|Cato Policy Analysis No. 405||June 28, 2001|
by Clyde Wayne Crews Jr.
Clyde Wayne Crews Jr. is director of technology studies at the Cato Institute.
Antitrust law is a form of economic regulation. And like all economic regulation, it transfers wealth, often in response to special-interest urging. Partly in recognition of such shortcomings, many economic sectors, such as transportation and telecommunications, have been partially deregulated. But antitrust regulation is typically praised. Even in the new economy, this hundred-year- old smokestack era law is used to justify constraints imposed on companies like Microsoft and AOL Time Warner. Antitrust law is almost universally seen as being in the public interest and having a role to play in policing markets.
Yet in antitrust cases, the targeted companies' rivals have a direct financial, as opposed to ethical, interest in the outcome. Assertions that antitrust law is in the public interest do not change the fact that the private motives of rivals, and even ambitious enforcers, are always lurking in the background. The idea that antitrust law helps consumers and that it has a role to play in the new economy deserves close examination.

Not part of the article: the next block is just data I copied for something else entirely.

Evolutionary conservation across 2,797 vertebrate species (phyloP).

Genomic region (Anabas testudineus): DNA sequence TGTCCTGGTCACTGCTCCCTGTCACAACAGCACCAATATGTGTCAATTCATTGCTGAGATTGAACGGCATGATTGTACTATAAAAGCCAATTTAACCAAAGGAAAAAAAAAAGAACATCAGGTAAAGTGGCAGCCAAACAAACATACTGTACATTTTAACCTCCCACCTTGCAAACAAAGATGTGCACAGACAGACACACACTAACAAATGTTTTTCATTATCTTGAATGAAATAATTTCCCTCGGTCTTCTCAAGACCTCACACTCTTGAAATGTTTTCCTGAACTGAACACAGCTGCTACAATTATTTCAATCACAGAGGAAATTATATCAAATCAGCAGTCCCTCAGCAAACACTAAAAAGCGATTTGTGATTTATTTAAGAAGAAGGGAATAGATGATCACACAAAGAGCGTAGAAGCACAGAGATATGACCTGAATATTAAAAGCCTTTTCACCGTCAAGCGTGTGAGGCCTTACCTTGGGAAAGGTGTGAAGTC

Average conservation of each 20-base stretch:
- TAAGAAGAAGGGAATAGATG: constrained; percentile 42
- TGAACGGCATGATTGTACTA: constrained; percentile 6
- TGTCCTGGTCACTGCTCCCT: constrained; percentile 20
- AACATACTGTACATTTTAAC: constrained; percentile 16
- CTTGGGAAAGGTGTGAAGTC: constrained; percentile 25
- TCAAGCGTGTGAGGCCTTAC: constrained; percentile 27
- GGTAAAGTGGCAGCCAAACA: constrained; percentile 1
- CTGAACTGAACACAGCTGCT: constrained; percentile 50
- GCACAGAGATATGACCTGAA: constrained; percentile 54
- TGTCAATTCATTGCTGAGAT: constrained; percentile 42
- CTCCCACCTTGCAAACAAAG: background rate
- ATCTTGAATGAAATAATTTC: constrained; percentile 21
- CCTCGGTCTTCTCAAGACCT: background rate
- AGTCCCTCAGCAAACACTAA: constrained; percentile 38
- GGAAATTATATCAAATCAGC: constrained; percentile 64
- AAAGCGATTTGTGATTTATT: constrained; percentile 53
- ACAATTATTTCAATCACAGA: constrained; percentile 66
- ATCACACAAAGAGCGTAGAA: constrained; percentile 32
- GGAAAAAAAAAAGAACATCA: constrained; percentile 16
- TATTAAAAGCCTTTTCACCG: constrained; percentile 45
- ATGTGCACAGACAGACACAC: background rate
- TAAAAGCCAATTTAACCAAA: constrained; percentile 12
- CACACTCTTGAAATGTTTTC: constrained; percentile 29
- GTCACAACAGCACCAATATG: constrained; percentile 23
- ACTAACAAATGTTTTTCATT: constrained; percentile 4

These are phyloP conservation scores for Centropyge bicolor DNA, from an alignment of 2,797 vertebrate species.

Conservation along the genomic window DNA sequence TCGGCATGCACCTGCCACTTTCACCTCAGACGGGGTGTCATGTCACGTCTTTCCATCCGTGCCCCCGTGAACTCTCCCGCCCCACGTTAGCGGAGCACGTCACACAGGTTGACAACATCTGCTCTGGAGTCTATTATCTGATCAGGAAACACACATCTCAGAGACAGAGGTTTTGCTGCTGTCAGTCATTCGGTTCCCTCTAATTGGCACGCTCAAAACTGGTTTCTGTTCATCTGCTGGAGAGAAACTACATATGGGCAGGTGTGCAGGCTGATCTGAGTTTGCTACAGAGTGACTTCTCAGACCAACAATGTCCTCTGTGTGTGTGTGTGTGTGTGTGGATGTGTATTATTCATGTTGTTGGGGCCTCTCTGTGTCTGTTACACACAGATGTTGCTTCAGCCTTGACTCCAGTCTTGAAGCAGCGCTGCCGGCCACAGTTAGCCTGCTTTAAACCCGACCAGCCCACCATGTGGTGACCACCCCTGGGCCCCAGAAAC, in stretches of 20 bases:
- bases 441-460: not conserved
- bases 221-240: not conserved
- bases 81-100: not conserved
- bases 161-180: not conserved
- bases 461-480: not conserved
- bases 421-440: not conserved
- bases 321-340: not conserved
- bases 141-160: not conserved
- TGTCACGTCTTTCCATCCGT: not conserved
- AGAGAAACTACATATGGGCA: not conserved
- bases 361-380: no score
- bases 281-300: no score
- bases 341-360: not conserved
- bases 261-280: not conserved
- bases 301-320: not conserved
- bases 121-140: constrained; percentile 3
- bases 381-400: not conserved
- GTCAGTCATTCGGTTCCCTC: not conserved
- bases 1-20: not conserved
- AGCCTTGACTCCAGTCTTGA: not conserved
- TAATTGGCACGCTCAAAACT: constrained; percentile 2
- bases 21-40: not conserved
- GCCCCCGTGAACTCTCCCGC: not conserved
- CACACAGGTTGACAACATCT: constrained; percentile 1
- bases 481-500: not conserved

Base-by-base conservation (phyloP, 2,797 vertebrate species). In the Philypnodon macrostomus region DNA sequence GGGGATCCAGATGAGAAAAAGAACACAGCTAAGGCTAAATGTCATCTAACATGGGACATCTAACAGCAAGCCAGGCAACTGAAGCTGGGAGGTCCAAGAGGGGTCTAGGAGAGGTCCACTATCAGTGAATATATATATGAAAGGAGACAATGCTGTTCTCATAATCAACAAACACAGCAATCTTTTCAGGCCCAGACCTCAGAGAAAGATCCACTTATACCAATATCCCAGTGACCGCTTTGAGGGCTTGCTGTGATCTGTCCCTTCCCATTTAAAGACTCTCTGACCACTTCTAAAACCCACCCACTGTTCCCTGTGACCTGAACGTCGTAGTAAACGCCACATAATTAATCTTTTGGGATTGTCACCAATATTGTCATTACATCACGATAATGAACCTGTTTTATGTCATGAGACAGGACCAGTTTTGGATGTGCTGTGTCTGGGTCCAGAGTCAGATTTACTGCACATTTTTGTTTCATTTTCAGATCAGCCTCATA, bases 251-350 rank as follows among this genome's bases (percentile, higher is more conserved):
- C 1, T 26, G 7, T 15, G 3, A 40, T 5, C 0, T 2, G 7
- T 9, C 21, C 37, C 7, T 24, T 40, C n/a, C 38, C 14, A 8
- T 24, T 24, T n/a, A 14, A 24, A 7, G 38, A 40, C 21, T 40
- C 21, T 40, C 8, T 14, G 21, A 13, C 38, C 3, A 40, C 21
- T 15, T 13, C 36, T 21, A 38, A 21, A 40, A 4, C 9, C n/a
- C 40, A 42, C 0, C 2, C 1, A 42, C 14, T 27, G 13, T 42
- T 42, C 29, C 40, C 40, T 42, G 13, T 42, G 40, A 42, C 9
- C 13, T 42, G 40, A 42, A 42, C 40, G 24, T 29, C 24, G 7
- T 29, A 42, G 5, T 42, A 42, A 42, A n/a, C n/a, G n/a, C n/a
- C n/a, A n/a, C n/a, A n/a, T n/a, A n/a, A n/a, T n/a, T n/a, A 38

Under antitrust law, a laundry list of business practices is regarded with suspicion, and other practices are outlawed altogether. But business transactions are fundamentally voluntary, non-coercive dealings—unlike antitrust interventions. From this fresh perspective, one finds that even the most "despised" business behavior—such as collusion and megamergers—can be pro-competitive and pro-consumer. To the extent that antitrust regulations strike down practices that have efficiency justifications that are misunderstood or ignored, those regulations make individuals and society needlessly poorer.
The list of vilified business practices is long, but it needn't be. A list of vilified trustbuster practices might be more helpful to consumers.
|Full Text of Policy Analysis No. 405 (PDF, 18 pgs, 119 Kb)|
© 2001 The Cato Institute
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